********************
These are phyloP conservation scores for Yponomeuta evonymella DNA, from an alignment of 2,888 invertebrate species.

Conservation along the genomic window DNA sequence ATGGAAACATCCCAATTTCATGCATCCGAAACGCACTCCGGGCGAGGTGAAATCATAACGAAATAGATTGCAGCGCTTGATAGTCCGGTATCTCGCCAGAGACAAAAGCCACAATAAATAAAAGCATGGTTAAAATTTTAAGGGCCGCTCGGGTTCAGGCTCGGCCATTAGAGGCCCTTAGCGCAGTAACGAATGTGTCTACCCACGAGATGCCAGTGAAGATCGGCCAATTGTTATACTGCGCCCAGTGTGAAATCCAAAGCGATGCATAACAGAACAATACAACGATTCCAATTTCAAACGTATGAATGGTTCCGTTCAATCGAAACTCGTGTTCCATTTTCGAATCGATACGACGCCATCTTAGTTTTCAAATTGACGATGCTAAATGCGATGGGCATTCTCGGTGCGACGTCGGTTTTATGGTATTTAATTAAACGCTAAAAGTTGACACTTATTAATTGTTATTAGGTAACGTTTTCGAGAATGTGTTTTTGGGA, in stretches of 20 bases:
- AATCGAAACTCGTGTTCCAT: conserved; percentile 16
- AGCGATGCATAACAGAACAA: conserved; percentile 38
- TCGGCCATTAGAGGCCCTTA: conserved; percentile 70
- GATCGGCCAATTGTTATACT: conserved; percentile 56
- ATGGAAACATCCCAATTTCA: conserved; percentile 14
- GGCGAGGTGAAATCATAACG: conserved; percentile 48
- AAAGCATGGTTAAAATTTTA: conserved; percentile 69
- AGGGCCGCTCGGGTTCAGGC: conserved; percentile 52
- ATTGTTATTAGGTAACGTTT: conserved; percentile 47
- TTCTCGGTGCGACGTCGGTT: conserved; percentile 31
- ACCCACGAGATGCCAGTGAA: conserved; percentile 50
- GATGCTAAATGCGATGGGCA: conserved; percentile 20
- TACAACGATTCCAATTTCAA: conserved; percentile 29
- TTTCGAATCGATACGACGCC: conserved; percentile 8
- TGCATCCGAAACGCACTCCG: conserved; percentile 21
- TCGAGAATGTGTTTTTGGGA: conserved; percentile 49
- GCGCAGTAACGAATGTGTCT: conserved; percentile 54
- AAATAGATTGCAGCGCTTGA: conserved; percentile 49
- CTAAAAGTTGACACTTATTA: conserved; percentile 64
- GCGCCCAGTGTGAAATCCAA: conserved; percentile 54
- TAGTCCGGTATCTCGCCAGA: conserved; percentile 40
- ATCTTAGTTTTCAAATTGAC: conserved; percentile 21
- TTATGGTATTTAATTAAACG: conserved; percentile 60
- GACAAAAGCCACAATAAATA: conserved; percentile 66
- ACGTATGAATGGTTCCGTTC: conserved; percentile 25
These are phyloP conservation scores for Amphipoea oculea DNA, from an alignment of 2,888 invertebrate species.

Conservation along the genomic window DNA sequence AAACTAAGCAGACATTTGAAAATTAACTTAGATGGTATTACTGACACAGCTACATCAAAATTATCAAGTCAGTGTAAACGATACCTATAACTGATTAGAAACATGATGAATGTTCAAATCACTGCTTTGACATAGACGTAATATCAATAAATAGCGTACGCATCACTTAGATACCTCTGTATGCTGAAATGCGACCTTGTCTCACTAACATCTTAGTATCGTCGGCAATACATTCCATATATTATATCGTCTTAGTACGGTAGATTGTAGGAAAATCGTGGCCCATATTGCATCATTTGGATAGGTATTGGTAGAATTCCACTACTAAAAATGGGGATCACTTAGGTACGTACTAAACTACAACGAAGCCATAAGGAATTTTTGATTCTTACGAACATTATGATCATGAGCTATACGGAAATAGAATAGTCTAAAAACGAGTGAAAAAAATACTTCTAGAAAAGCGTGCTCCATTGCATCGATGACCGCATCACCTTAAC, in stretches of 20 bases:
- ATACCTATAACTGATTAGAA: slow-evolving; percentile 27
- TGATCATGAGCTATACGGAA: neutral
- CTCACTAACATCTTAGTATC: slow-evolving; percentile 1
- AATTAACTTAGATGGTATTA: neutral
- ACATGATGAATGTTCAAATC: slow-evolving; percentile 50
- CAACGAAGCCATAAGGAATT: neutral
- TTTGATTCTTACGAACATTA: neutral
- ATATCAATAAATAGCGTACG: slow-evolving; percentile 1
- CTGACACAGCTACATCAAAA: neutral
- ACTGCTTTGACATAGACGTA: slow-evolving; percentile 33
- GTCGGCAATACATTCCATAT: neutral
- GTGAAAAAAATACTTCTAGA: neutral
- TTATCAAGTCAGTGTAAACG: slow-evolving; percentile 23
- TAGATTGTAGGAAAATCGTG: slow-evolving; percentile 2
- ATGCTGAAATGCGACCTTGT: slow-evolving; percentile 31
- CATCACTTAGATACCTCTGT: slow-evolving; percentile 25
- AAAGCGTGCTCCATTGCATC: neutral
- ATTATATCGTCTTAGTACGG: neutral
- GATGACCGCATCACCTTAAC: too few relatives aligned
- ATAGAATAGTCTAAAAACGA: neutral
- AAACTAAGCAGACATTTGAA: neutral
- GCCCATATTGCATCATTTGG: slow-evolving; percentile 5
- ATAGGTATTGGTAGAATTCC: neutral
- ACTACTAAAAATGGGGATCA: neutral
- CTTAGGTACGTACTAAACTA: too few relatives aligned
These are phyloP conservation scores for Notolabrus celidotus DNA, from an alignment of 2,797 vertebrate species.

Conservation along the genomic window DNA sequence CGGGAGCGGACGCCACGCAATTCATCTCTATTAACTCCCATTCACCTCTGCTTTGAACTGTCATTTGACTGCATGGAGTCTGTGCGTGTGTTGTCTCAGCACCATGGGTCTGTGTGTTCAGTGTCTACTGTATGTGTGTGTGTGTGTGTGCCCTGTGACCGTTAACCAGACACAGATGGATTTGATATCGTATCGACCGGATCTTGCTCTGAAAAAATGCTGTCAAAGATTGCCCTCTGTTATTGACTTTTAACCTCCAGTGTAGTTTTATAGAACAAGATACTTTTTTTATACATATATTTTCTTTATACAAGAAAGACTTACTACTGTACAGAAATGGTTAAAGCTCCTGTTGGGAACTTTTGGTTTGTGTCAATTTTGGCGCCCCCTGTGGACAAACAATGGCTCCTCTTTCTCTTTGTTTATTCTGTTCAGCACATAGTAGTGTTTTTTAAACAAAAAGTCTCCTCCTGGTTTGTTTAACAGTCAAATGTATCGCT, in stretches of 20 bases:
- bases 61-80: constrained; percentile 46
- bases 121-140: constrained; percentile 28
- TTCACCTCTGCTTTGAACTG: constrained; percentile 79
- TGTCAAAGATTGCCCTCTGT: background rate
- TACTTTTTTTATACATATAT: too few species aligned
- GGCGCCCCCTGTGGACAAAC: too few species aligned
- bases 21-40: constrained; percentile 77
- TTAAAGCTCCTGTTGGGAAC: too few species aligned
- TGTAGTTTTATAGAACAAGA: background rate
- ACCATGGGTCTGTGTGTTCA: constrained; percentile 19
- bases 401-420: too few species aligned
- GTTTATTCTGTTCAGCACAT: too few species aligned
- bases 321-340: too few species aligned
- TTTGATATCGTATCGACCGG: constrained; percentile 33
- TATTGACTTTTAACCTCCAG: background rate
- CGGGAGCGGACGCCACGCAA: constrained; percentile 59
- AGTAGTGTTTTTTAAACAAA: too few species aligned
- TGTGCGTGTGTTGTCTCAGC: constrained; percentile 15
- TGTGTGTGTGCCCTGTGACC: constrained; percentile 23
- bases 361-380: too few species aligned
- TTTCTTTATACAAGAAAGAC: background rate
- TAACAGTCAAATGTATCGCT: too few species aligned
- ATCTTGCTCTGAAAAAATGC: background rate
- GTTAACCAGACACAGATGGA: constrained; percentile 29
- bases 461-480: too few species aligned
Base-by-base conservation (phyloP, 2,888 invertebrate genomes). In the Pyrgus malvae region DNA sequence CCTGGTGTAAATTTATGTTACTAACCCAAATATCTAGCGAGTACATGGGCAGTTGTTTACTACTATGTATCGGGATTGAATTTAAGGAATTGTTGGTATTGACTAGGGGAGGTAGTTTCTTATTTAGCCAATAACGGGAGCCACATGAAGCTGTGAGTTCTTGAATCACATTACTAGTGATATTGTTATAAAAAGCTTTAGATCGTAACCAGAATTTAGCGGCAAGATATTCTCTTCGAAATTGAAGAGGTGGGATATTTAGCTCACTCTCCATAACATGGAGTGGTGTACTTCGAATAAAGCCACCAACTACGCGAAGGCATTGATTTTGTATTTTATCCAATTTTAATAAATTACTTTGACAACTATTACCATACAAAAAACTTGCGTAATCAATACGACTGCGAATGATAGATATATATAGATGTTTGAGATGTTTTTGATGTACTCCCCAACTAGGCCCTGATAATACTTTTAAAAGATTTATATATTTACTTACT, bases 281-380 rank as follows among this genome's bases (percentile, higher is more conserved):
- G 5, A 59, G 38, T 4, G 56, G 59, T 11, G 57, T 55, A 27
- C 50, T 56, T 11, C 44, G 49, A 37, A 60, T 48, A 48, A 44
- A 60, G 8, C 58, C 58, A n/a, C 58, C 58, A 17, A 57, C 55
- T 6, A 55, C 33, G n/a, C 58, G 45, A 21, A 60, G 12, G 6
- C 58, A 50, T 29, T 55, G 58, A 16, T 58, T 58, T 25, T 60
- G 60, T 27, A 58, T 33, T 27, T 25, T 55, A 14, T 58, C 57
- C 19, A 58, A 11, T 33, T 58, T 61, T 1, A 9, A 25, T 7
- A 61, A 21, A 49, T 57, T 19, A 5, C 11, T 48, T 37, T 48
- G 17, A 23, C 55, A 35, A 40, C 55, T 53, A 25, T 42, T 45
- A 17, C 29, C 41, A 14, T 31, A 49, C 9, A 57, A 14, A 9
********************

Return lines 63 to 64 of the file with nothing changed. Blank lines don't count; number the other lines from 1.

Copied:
- bases 21-40: constrained; percentile 77
- TTAAAGCTCCTGTTGGGAAC: too few species aligned